VIEW from the HILL

 

 
Courtesy of U.S. Geological Survey

Zebra mussels have spread throughout eastern North America, changing the aquatic ecosystems they inhabit.


Musseling In

Zebra mussels first took up residence in the Great Lakes about 15 years ago after hitching a ride from eastern Europe in the ballast of a ship that discharged them into their new environment. Since then, the bivalve mollusks have made themselves at home, spreading prolifically to inland waters and establishing themselves as a permanent presence in Central New York and eastern North America. “Zebra mussels are totally different from anything else in freshwater,” says biology professor Christine Mayer, who has studied them for several years with colleagues at the Cornell Biological Field Station on Oneida Lake, north of Syracuse. “When they were introduced, it wasn’t like replacing one predator with another. They filled a niche.”

Wherever the water-filtering mollusks have ended up, Mayer says they’ve had one consistent impact: increased water clarity. That result, in turn, can affect an entire aquatic ecosystem, as clarity allows light to penetrate deeper into the water, stimulating the growth of algae and other plants associated with the bottom and changing the habitats of fish and other species.

Mayer, however, points out that invasive, exotic, or introduced species are nothing new to the Great Lakes. According to one study, as of 1999, an estimated 160 exotic species had entered the Great Lakes during the past two centuries. Some species, such as salmon and alewives, were intentionally introduced through stocking programs, while others, like the Eurasian ruffee and quagga mussel (a relative of the zebra mussel), were trespassers. “There aren’t many success stories about preventing the spread of invasive species,” Mayer says. “The best way to stop an invasion is to prevent introductions, which is tough to do.”

Last fall, Mayer and student research assistant Jacki Philippon ’03 found a tiny Eurasian crustacean known as Echinogammarus in Oneida Lake. Like the zebra mussel, this exotic species most likely arrived in the Great Lakes as a ballast stowaway, flourished in its adoptive habitat, and spread. Mayer, Philippon, and Cornell professor Nancy Tisch are studying the creature in hopes of determining whether it competes with native freshwater shrimp species and plays a similar role in the food chain. “The native amphipods [freshwater shrimp] are important fish food,” Mayer says. “So far we don’t have any strong evidence that this new species is hurting the native one. But a lot more crustaceans will probably show up. Some may be predatory and could change everything. They could eat all the native amphipods and leave nothing for the fish, so it’s important to understand how the community works and how things are connected.”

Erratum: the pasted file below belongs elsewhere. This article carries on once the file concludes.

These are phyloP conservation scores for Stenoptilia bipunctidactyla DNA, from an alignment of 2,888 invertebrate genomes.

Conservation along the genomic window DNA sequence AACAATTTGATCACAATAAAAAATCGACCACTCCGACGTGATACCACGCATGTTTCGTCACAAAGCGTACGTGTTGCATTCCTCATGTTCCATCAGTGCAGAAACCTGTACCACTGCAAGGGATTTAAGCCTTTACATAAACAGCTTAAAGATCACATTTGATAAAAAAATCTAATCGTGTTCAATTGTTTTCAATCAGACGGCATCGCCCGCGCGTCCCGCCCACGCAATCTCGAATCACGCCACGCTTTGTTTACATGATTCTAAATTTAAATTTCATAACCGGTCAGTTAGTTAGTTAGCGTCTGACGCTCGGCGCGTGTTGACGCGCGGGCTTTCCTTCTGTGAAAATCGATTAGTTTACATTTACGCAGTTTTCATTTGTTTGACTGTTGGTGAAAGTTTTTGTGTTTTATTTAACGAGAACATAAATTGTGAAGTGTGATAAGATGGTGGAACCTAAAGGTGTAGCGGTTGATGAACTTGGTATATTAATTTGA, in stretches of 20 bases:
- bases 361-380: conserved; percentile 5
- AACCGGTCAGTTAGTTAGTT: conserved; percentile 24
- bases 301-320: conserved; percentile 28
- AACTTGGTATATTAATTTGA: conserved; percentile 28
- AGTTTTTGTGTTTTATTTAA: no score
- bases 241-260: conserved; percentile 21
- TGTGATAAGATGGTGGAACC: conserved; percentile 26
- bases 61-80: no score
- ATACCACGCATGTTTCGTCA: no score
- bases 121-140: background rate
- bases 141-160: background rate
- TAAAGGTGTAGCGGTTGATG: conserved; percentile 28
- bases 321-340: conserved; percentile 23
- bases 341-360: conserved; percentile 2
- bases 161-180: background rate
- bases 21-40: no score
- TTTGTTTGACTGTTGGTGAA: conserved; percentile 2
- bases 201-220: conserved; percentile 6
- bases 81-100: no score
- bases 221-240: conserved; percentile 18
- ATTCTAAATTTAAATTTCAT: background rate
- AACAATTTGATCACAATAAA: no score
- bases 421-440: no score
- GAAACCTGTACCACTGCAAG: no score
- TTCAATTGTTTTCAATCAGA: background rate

For Mayer, that connection begins at the lake bottom, where many of these species dwell. As part of a project examining changes in benthic (bottom) activities and processes, Mayer is doing field and lab research with Philippon and SU graduate students Rebecca Johnson, Bin Zhu, and Peibing Qin. What they ultimately learn about such issues as the changes in water clarity and light, the production of benthic algae and other plants, and the impact on the food chain may be crucial to understanding the puzzle created by invasive species entering a new territory. “Exotic species are making a lot more happen on the bottom, including possibly switching the food web to have more importance associated with the bottom,” Mayer says. “I don’t want to pass moral judgment on a bivalve mollusk or any other species. I just prefer to say these species are here—like the weather—and we have to deal with them.”

—Jay Cox

 

 
 
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